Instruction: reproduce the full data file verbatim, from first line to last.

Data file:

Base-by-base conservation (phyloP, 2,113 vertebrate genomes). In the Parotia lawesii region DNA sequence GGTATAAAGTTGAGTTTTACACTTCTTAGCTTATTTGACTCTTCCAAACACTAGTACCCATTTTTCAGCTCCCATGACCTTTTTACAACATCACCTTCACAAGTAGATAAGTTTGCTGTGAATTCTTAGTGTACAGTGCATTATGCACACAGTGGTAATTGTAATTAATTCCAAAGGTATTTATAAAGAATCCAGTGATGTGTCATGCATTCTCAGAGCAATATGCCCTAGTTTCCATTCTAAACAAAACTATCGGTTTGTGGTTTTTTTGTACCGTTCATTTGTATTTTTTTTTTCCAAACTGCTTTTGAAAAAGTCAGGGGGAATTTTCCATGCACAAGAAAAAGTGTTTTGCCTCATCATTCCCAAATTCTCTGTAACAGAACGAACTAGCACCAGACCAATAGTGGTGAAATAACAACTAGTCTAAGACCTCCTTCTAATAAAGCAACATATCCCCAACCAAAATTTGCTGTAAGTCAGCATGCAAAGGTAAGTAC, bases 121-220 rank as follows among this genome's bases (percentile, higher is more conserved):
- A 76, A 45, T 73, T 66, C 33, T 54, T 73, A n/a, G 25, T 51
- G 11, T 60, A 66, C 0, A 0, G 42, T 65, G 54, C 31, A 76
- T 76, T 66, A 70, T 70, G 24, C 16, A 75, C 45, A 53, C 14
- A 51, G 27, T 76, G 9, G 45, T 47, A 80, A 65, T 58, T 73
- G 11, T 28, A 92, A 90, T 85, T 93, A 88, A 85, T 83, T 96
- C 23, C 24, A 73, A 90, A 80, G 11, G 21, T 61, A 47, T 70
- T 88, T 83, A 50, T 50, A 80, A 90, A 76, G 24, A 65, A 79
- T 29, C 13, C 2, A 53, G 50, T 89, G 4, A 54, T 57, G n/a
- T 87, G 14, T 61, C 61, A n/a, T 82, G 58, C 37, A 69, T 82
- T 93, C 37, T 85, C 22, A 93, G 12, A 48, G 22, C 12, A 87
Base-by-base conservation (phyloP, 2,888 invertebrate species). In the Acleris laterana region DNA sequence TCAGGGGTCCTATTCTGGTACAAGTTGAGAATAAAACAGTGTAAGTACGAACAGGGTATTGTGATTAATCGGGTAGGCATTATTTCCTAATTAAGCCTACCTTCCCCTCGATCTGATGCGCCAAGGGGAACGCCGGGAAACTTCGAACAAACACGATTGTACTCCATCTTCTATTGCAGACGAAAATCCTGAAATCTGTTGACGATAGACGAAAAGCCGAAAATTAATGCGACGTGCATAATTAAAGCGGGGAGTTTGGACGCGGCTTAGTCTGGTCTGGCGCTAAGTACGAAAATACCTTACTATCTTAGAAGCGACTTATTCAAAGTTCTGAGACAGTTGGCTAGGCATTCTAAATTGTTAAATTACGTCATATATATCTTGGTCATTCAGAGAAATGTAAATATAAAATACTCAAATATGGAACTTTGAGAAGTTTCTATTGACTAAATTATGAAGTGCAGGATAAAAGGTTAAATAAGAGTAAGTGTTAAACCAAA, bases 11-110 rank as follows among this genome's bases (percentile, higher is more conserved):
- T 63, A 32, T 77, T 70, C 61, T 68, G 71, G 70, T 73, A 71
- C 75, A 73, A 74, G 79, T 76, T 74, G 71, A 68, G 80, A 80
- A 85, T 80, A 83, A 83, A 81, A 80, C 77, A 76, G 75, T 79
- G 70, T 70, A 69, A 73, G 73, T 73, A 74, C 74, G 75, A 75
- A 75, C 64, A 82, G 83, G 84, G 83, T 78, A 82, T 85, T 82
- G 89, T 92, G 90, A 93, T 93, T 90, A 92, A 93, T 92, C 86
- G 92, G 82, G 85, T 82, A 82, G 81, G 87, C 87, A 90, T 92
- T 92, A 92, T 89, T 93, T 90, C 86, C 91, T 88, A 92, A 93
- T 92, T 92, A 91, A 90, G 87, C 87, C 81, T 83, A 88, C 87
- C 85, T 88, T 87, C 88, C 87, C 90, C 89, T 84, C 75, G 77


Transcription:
Base-by-base conservation (phyloP, 2,113 vertebrate genomes). In the Parotia lawesii region DNA sequence GGTATAAAGTTGAGTTTTACACTTCTTAGCTTATTTGACTCTTCCAAACACTAGTACCCATTTTTCAGCTCCCATGACCTTTTTACAACATCACCTTCACAAGTAGATAAGTTTGCTGTGAATTCTTAGTGTACAGTGCATTATGCACACAGTGGTAATTGTAATTAATTCCAAAGGTATTTATAAAGAATCCAGTGATGTGTCATGCATTCTCAGAGCAATATGCCCTAGTTTCCATTCTAAACAAAACTATCGGTTTGTGGTTTTTTTGTACCGTTCATTTGTATTTTTTTTTTCCAAACTGCTTTTGAAAAAGTCAGGGGGAATTTTCCATGCACAAGAAAAAGTGTTTTGCCTCATCATTCCCAAATTCTCTGTAACAGAACGAACTAGCACCAGACCAATAGTGGTGAAATAACAACTAGTCTAAGACCTCCTTCTAATAAAGCAACATATCCCCAACCAAAATTTGCTGTAAGTCAGCATGCAAAGGTAAGTAC, bases 121-220 rank as follows among this genome's bases (percentile, higher is more conserved):
- A 76, A 45, T 73, T 66, C 33, T 54, T 73, A n/a, G 25, T 51
- G 11, T 60, A 66, C 0, A 0, G 42, T 65, G 54, C 31, A 76
- T 76, T 66, A 70, T 70, G 24, C 16, A 75, C 45, A 53, C 14
- A 51, G 27, T 76, G 9, G 45, T 47, A 80, A 65, T 58, T 73
- G 11, T 28, A 92, A 90, T 85, T 93, A 88, A 85, T 83, T 96
- C 23, C 24, A 73, A 90, A 80, G 11, G 21, T 61, A 47, T 70
- T 88, T 83, A 50, T 50, A 80, A 90, A 76, G 24, A 65, A 79
- T 29, C 13, C 2, A 53, G 50, T 89, G 4, A 54, T 57, G n/a
- T 87, G 14, T 61, C 61, A n/a, T 82, G 58, C 37, A 69, T 82
- T 93, C 37, T 85, C 22, A 93, G 12, A 48, G 22, C 12, A 87
Base-by-base conservation (phyloP, 2,888 invertebrate species). In the Acleris laterana region DNA sequence TCAGGGGTCCTATTCTGGTACAAGTTGAGAATAAAACAGTGTAAGTACGAACAGGGTATTGTGATTAATCGGGTAGGCATTATTTCCTAATTAAGCCTACCTTCCCCTCGATCTGATGCGCCAAGGGGAACGCCGGGAAACTTCGAACAAACACGATTGTACTCCATCTTCTATTGCAGACGAAAATCCTGAAATCTGTTGACGATAGACGAAAAGCCGAAAATTAATGCGACGTGCATAATTAAAGCGGGGAGTTTGGACGCGGCTTAGTCTGGTCTGGCGCTAAGTACGAAAATACCTTACTATCTTAGAAGCGACTTATTCAAAGTTCTGAGACAGTTGGCTAGGCATTCTAAATTGTTAAATTACGTCATATATATCTTGGTCATTCAGAGAAATGTAAATATAAAATACTCAAATATGGAACTTTGAGAAGTTTCTATTGACTAAATTATGAAGTGCAGGATAAAAGGTTAAATAAGAGTAAGTGTTAAACCAAA, bases 11-110 rank as follows among this genome's bases (percentile, higher is more conserved):
- T 63, A 32, T 77, T 70, C 61, T 68, G 71, G 70, T 73, A 71
- C 75, A 73, A 74, G 79, T 76, T 74, G 71, A 68, G 80, A 80
- A 85, T 80, A 83, A 83, A 81, A 80, C 77, A 76, G 75, T 79
- G 70, T 70, A 69, A 73, G 73, T 73, A 74, C 74, G 75, A 75
- A 75, C 64, A 82, G 83, G 84, G 83, T 78, A 82, T 85, T 82
- G 89, T 92, G 90, A 93, T 93, T 90, A 92, A 93, T 92, C 86
- G 92, G 82, G 85, T 82, A 82, G 81, G 87, C 87, A 90, T 92
- T 92, A 92, T 89, T 93, T 90, C 86, C 91, T 88, A 92, A 93
- T 92, T 92, A 91, A 90, G 87, C 87, C 81, T 83, A 88, C 87
- C 85, T 88, T 87, C 88, C 87, C 90, C 89, T 84, C 75, G 77